A typical commercial litigation case involves a judge, a plaintiff, and a defendant.
A typical commercial bankruptcy case also has a judge, but that’s about where the similarities stop.
A typical commercial litigation case, you see, is a two-party dispute. A typical commercial bankruptcy case is anything but. Who are the parties? The company that files the bankruptcy is the debtor (once a chapter 11 petition is filed, the debtor is called the debtor-in-possession). And, a debtor can have any number of creditors, each of whom has standing to appear in the case. And, of course, there is the bankruptcy judge.
The bankruptcy judge presides over the bankruptcy case. There are approximately 340 of them. Their backgrounds vary; some came from bankruptcy practice, some did not. Each bankruptcy judge has a courtroom deputy and at least one law clerk. Distinct from the law clerk is the clerk of court, with whom bankruptcy pleadings are filed.
Sounds like a lot of players, right? But we haven’t even begun to describe all the parties.
Because any one unsecured creditor has to make the difficult choice of whether to spend time and money in a bankruptcy case, and many decide not to, Congress decided to include in the Bankruptcy Code a unique player: the official committee of unsecured creditors.
The committee typically consists of a small number (typically three, five, or seven) of the largest unsecured creditors willing to so serve. They are selected by the United States Trustee’s Office. The committee hires counsel and sometimes financial advisors or other professionals who are paid for by the debtor’s estate. It has standing to be heard in the case and its views tend to be taken very seriously by the bankruptcy judge. The idea is that the committee serves as the proxy for all general unsecured creditors.
Other official committees can also be appointed. These include equity-holder committees, retiree committees, bondholder committees, etc., and unofficial committees, neither appointed by the U.S. Trustee nor necessarily paid for by the estate, may also form and be active in a case, although these additional appointments are not common.
We mentioned the United States Trustee above. This is a government official, separate from the bankruptcy court and, actually, is a division of the U.S. Department of Justice. One of its jobs is to keep an eye on chapter 11 cases. Another of its jobs is to appoint chapter 7 and chapter 13 trustees.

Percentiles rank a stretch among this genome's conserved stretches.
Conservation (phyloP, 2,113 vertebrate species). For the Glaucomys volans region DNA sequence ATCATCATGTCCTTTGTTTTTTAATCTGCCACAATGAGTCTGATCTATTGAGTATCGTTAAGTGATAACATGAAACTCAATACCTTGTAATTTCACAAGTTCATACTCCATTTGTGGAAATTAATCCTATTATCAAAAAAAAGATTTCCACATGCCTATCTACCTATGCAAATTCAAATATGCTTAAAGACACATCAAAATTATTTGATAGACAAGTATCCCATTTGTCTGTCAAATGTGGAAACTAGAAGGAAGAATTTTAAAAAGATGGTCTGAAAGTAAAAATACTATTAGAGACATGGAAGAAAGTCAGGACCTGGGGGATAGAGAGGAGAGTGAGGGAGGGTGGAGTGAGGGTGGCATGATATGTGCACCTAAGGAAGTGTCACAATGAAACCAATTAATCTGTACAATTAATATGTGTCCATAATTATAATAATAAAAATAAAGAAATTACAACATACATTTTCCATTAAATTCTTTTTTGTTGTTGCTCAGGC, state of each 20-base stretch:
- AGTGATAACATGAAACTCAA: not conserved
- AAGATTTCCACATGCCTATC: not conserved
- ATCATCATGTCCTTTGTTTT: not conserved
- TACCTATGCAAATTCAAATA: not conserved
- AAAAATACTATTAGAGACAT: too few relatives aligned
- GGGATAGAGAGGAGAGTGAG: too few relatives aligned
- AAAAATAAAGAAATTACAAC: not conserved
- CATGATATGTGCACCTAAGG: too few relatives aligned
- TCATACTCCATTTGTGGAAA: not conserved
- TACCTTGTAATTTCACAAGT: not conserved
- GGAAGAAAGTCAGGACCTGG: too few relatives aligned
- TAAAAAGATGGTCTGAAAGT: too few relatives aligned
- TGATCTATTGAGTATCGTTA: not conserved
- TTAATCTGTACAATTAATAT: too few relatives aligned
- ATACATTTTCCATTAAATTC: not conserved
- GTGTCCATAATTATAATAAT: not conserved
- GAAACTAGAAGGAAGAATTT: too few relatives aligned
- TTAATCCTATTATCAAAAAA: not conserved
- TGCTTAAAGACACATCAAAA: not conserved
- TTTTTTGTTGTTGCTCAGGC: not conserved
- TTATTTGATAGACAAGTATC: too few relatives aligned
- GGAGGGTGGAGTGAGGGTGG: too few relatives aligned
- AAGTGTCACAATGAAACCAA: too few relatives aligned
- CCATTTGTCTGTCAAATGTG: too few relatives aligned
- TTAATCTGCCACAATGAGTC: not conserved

Secured creditors come in all shapes and sizes. A creditor may be secured by a judgment. Or by a lien on certain equipment. But one type of secured creditor, in particular, often has a tremendous role in a chapter 11 case: the secured lender. Most businesses of any real size typically have a secured term loan and/or secured line of credit with a bank or other institutional lender and much of the time that lender’s security includes substantially all of the company’s assets, including cash. There are special rules that protect a lender who has a security interest in a debtor’s cash. We will have a lot more to say about this in future installments.
We’re still not done; a chapter 11 case can still have many more players. But we grow tired for the week and must feed on some late night television (one of us must catch up on The Walking Dead). Let us just note one more for now: the buyer. A party who wants to purchase the debtor’s assets often becomes a main protagonist in the drama that is bankruptcy.
To read other installments in this series, click here.
For a great discussion on insolvency, we recommend this webinar and this webinar. You can also learn about federal equity receiverships here, and get advice on what to do when your business is struggling here.
Prior to joining the faculty in 2000, Professor Kuney was a partner in the San Diego office of Allen Matkins Leck Gamble & Mallory LLP where he concentrated his practice on insolvency and reorganization matters nationwide. Before that he received his legal training with the Howard, Rice and Morrison & Foerster firms in his hometown…
Jonathan Friedland is a principal at Much Shelist. He is ranked AV® Preeminent™ by Martindale.com, has been repeatedly recognized as a “SuperLawyer” by Leading Lawyers Magazine, is rated 10/10 by AVVO, and has received numerous other accolades. He has been profiled, interviewed, and/or quoted in publications such as Buyouts Magazine; Smart Business Magazine; The M&A…
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